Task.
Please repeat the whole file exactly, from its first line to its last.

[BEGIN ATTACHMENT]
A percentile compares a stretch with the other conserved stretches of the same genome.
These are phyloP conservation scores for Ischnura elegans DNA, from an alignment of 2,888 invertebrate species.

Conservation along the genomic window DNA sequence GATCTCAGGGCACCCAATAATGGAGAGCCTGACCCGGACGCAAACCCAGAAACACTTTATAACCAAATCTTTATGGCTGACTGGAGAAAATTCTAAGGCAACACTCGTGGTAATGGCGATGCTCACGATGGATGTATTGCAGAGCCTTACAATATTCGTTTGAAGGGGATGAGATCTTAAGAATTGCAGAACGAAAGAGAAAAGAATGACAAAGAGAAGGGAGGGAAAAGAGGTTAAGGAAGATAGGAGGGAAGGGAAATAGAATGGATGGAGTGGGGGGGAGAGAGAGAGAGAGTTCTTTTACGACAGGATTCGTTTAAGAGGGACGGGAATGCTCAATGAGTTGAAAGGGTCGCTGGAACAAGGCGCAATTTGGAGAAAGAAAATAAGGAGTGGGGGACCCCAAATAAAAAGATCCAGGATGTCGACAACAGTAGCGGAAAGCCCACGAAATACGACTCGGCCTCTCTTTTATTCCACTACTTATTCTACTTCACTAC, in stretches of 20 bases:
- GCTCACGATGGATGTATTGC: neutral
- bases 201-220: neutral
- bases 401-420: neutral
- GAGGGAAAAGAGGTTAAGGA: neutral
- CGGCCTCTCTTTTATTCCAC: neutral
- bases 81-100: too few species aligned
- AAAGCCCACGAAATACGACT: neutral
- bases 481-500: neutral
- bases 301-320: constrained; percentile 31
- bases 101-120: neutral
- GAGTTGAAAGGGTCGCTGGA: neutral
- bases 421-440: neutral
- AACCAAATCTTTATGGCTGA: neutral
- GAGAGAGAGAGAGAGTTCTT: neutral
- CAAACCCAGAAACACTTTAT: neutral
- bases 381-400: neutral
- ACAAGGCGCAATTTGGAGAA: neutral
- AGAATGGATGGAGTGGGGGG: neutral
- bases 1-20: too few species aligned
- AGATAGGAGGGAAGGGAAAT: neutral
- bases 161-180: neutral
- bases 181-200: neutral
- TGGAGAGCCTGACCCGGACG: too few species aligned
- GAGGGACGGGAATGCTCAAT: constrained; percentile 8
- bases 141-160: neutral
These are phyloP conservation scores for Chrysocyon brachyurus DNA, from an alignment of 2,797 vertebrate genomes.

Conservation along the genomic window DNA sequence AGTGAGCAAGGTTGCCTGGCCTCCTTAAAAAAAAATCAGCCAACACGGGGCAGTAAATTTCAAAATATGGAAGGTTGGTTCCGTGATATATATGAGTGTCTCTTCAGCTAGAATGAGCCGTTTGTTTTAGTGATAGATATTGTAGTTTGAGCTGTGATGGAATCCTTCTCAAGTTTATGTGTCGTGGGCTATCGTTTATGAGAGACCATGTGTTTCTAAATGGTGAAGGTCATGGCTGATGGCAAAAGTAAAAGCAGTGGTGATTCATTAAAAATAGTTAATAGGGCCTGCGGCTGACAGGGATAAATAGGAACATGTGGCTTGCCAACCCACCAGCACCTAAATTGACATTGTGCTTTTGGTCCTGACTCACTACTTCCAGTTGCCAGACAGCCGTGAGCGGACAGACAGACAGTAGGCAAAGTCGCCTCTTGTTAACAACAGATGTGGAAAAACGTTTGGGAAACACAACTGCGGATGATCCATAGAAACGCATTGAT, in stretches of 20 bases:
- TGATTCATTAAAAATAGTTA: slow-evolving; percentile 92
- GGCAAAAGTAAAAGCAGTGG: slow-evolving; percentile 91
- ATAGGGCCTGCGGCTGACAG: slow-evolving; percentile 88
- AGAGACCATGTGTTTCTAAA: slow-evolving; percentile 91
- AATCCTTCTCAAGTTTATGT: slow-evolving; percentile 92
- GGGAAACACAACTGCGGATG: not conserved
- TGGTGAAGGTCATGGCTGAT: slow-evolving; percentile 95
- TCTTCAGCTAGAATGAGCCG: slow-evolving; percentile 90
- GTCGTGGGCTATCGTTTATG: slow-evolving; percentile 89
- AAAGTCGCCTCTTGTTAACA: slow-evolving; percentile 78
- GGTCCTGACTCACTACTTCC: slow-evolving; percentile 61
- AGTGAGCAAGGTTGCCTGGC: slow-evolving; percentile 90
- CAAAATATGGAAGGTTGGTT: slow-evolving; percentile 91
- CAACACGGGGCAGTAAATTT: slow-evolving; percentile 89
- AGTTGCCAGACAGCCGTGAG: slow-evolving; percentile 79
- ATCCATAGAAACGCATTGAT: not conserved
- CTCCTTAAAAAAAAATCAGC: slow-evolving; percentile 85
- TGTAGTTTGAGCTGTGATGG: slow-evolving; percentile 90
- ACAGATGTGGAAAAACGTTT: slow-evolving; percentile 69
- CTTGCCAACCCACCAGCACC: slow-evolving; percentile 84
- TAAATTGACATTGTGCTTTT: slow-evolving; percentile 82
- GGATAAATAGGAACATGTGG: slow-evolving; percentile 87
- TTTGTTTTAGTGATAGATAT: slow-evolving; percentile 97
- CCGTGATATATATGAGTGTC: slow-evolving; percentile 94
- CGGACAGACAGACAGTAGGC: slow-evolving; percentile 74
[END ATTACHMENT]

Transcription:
A percentile compares a stretch with the other conserved stretches of the same genome.
These are phyloP conservation scores for Ischnura elegans DNA, from an alignment of 2,888 invertebrate species.

Conservation along the genomic window DNA sequence GATCTCAGGGCACCCAATAATGGAGAGCCTGACCCGGACGCAAACCCAGAAACACTTTATAACCAAATCTTTATGGCTGACTGGAGAAAATTCTAAGGCAACACTCGTGGTAATGGCGATGCTCACGATGGATGTATTGCAGAGCCTTACAATATTCGTTTGAAGGGGATGAGATCTTAAGAATTGCAGAACGAAAGAGAAAAGAATGACAAAGAGAAGGGAGGGAAAAGAGGTTAAGGAAGATAGGAGGGAAGGGAAATAGAATGGATGGAGTGGGGGGGAGAGAGAGAGAGAGTTCTTTTACGACAGGATTCGTTTAAGAGGGACGGGAATGCTCAATGAGTTGAAAGGGTCGCTGGAACAAGGCGCAATTTGGAGAAAGAAAATAAGGAGTGGGGGACCCCAAATAAAAAGATCCAGGATGTCGACAACAGTAGCGGAAAGCCCACGAAATACGACTCGGCCTCTCTTTTATTCCACTACTTATTCTACTTCACTAC, in stretches of 20 bases:
- GCTCACGATGGATGTATTGC: neutral
- bases 201-220: neutral
- bases 401-420: neutral
- GAGGGAAAAGAGGTTAAGGA: neutral
- CGGCCTCTCTTTTATTCCAC: neutral
- bases 81-100: too few species aligned
- AAAGCCCACGAAATACGACT: neutral
- bases 481-500: neutral
- bases 301-320: constrained; percentile 31
- bases 101-120: neutral
- GAGTTGAAAGGGTCGCTGGA: neutral
- bases 421-440: neutral
- AACCAAATCTTTATGGCTGA: neutral
- GAGAGAGAGAGAGAGTTCTT: neutral
- CAAACCCAGAAACACTTTAT: neutral
- bases 381-400: neutral
- ACAAGGCGCAATTTGGAGAA: neutral
- AGAATGGATGGAGTGGGGGG: neutral
- bases 1-20: too few species aligned
- AGATAGGAGGGAAGGGAAAT: neutral
- bases 161-180: neutral
- bases 181-200: neutral
- TGGAGAGCCTGACCCGGACG: too few species aligned
- GAGGGACGGGAATGCTCAAT: constrained; percentile 8
- bases 141-160: neutral
These are phyloP conservation scores for Chrysocyon brachyurus DNA, from an alignment of 2,797 vertebrate genomes.

Conservation along the genomic window DNA sequence AGTGAGCAAGGTTGCCTGGCCTCCTTAAAAAAAAATCAGCCAACACGGGGCAGTAAATTTCAAAATATGGAAGGTTGGTTCCGTGATATATATGAGTGTCTCTTCAGCTAGAATGAGCCGTTTGTTTTAGTGATAGATATTGTAGTTTGAGCTGTGATGGAATCCTTCTCAAGTTTATGTGTCGTGGGCTATCGTTTATGAGAGACCATGTGTTTCTAAATGGTGAAGGTCATGGCTGATGGCAAAAGTAAAAGCAGTGGTGATTCATTAAAAATAGTTAATAGGGCCTGCGGCTGACAGGGATAAATAGGAACATGTGGCTTGCCAACCCACCAGCACCTAAATTGACATTGTGCTTTTGGTCCTGACTCACTACTTCCAGTTGCCAGACAGCCGTGAGCGGACAGACAGACAGTAGGCAAAGTCGCCTCTTGTTAACAACAGATGTGGAAAAACGTTTGGGAAACACAACTGCGGATGATCCATAGAAACGCATTGAT, in stretches of 20 bases:
- TGATTCATTAAAAATAGTTA: slow-evolving; percentile 92
- GGCAAAAGTAAAAGCAGTGG: slow-evolving; percentile 91
- ATAGGGCCTGCGGCTGACAG: slow-evolving; percentile 88
- AGAGACCATGTGTTTCTAAA: slow-evolving; percentile 91
- AATCCTTCTCAAGTTTATGT: slow-evolving; percentile 92
- GGGAAACACAACTGCGGATG: not conserved
- TGGTGAAGGTCATGGCTGAT: slow-evolving; percentile 95
- TCTTCAGCTAGAATGAGCCG: slow-evolving; percentile 90
- GTCGTGGGCTATCGTTTATG: slow-evolving; percentile 89
- AAAGTCGCCTCTTGTTAACA: slow-evolving; percentile 78
- GGTCCTGACTCACTACTTCC: slow-evolving; percentile 61
- AGTGAGCAAGGTTGCCTGGC: slow-evolving; percentile 90
- CAAAATATGGAAGGTTGGTT: slow-evolving; percentile 91
- CAACACGGGGCAGTAAATTT: slow-evolving; percentile 89
- AGTTGCCAGACAGCCGTGAG: slow-evolving; percentile 79
- ATCCATAGAAACGCATTGAT: not conserved
- CTCCTTAAAAAAAAATCAGC: slow-evolving; percentile 85
- TGTAGTTTGAGCTGTGATGG: slow-evolving; percentile 90
- ACAGATGTGGAAAAACGTTT: slow-evolving; percentile 69
- CTTGCCAACCCACCAGCACC: slow-evolving; percentile 84
- TAAATTGACATTGTGCTTTT: slow-evolving; percentile 82
- GGATAAATAGGAACATGTGG: slow-evolving; percentile 87
- TTTGTTTTAGTGATAGATAT: slow-evolving; percentile 97
- CCGTGATATATATGAGTGTC: slow-evolving; percentile 94
- CGGACAGACAGACAGTAGGC: slow-evolving; percentile 74